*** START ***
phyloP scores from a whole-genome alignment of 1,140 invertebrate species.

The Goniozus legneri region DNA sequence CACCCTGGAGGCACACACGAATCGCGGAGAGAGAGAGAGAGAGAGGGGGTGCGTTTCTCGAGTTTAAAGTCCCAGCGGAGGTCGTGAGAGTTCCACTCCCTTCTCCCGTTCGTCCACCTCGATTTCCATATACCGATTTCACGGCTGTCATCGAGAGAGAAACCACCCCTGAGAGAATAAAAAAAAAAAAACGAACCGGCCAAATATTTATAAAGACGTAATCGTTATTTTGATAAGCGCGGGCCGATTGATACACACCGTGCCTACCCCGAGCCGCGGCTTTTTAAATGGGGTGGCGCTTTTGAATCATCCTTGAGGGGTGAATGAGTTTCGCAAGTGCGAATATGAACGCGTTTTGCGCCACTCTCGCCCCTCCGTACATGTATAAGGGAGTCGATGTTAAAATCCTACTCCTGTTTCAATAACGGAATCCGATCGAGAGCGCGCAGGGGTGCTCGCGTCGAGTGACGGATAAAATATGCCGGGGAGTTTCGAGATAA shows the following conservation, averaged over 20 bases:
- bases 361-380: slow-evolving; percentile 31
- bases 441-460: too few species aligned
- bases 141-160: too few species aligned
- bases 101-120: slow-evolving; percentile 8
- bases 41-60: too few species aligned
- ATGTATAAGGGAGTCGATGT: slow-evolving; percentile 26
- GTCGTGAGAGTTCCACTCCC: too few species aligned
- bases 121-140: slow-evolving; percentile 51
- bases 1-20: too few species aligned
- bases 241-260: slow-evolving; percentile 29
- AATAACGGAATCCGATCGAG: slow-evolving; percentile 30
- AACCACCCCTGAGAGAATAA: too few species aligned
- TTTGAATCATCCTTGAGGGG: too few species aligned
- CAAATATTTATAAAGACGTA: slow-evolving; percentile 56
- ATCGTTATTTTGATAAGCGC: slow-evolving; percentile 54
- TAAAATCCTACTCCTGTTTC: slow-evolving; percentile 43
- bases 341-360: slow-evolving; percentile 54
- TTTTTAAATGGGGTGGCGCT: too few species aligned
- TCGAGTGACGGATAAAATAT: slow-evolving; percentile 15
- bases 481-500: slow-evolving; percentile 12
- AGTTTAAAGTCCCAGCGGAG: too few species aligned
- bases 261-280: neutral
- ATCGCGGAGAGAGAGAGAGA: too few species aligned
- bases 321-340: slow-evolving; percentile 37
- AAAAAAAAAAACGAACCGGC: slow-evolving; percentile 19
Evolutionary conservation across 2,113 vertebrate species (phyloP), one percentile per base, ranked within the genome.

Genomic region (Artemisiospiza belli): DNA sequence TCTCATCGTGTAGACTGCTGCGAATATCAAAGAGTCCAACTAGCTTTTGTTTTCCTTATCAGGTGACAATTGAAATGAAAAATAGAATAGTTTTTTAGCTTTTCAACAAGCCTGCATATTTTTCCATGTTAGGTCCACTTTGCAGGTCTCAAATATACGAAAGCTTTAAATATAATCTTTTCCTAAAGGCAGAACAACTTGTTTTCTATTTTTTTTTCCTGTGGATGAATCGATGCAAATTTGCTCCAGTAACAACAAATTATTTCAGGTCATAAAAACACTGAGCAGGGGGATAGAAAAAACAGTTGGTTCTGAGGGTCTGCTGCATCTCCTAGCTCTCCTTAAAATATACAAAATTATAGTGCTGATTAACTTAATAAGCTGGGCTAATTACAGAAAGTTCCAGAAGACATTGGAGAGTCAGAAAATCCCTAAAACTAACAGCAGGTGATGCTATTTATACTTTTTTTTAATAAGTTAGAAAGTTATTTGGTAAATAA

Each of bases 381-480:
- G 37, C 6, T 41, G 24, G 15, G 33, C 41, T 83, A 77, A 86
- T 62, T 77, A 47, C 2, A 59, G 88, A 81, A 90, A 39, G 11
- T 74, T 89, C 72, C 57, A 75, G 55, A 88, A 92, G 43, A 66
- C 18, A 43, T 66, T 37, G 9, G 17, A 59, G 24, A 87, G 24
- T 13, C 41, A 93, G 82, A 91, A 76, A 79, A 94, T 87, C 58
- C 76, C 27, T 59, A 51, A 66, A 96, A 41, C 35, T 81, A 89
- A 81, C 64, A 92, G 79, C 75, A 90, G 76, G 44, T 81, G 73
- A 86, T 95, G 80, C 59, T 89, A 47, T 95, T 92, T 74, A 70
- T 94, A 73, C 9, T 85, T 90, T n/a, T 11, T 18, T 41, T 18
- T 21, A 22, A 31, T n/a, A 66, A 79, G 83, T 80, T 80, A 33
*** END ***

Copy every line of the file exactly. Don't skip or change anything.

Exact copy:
phyloP scores from a whole-genome alignment of 1,140 invertebrate species.

The Goniozus legneri region DNA sequence CACCCTGGAGGCACACACGAATCGCGGAGAGAGAGAGAGAGAGAGGGGGTGCGTTTCTCGAGTTTAAAGTCCCAGCGGAGGTCGTGAGAGTTCCACTCCCTTCTCCCGTTCGTCCACCTCGATTTCCATATACCGATTTCACGGCTGTCATCGAGAGAGAAACCACCCCTGAGAGAATAAAAAAAAAAAAACGAACCGGCCAAATATTTATAAAGACGTAATCGTTATTTTGATAAGCGCGGGCCGATTGATACACACCGTGCCTACCCCGAGCCGCGGCTTTTTAAATGGGGTGGCGCTTTTGAATCATCCTTGAGGGGTGAATGAGTTTCGCAAGTGCGAATATGAACGCGTTTTGCGCCACTCTCGCCCCTCCGTACATGTATAAGGGAGTCGATGTTAAAATCCTACTCCTGTTTCAATAACGGAATCCGATCGAGAGCGCGCAGGGGTGCTCGCGTCGAGTGACGGATAAAATATGCCGGGGAGTTTCGAGATAA shows the following conservation, averaged over 20 bases:
- bases 361-380: slow-evolving; percentile 31
- bases 441-460: too few species aligned
- bases 141-160: too few species aligned
- bases 101-120: slow-evolving; percentile 8
- bases 41-60: too few species aligned
- ATGTATAAGGGAGTCGATGT: slow-evolving; percentile 26
- GTCGTGAGAGTTCCACTCCC: too few species aligned
- bases 121-140: slow-evolving; percentile 51
- bases 1-20: too few species aligned
- bases 241-260: slow-evolving; percentile 29
- AATAACGGAATCCGATCGAG: slow-evolving; percentile 30
- AACCACCCCTGAGAGAATAA: too few species aligned
- TTTGAATCATCCTTGAGGGG: too few species aligned
- CAAATATTTATAAAGACGTA: slow-evolving; percentile 56
- ATCGTTATTTTGATAAGCGC: slow-evolving; percentile 54
- TAAAATCCTACTCCTGTTTC: slow-evolving; percentile 43
- bases 341-360: slow-evolving; percentile 54
- TTTTTAAATGGGGTGGCGCT: too few species aligned
- TCGAGTGACGGATAAAATAT: slow-evolving; percentile 15
- bases 481-500: slow-evolving; percentile 12
- AGTTTAAAGTCCCAGCGGAG: too few species aligned
- bases 261-280: neutral
- ATCGCGGAGAGAGAGAGAGA: too few species aligned
- bases 321-340: slow-evolving; percentile 37
- AAAAAAAAAAACGAACCGGC: slow-evolving; percentile 19
Evolutionary conservation across 2,113 vertebrate species (phyloP), one percentile per base, ranked within the genome.

Genomic region (Artemisiospiza belli): DNA sequence TCTCATCGTGTAGACTGCTGCGAATATCAAAGAGTCCAACTAGCTTTTGTTTTCCTTATCAGGTGACAATTGAAATGAAAAATAGAATAGTTTTTTAGCTTTTCAACAAGCCTGCATATTTTTCCATGTTAGGTCCACTTTGCAGGTCTCAAATATACGAAAGCTTTAAATATAATCTTTTCCTAAAGGCAGAACAACTTGTTTTCTATTTTTTTTTCCTGTGGATGAATCGATGCAAATTTGCTCCAGTAACAACAAATTATTTCAGGTCATAAAAACACTGAGCAGGGGGATAGAAAAAACAGTTGGTTCTGAGGGTCTGCTGCATCTCCTAGCTCTCCTTAAAATATACAAAATTATAGTGCTGATTAACTTAATAAGCTGGGCTAATTACAGAAAGTTCCAGAAGACATTGGAGAGTCAGAAAATCCCTAAAACTAACAGCAGGTGATGCTATTTATACTTTTTTTTAATAAGTTAGAAAGTTATTTGGTAAATAA

Each of bases 381-480:
- G 37, C 6, T 41, G 24, G 15, G 33, C 41, T 83, A 77, A 86
- T 62, T 77, A 47, C 2, A 59, G 88, A 81, A 90, A 39, G 11
- T 74, T 89, C 72, C 57, A 75, G 55, A 88, A 92, G 43, A 66
- C 18, A 43, T 66, T 37, G 9, G 17, A 59, G 24, A 87, G 24
- T 13, C 41, A 93, G 82, A 91, A 76, A 79, A 94, T 87, C 58
- C 76, C 27, T 59, A 51, A 66, A 96, A 41, C 35, T 81, A 89
- A 81, C 64, A 92, G 79, C 75, A 90, G 76, G 44, T 81, G 73
- A 86, T 95, G 80, C 59, T 89, A 47, T 95, T 92, T 74, A 70
- T 94, A 73, C 9, T 85, T 90, T n/a, T 11, T 18, T 41, T 18
- T 21, A 22, A 31, T n/a, A 66, A 79, G 83, T 80, T 80, A 33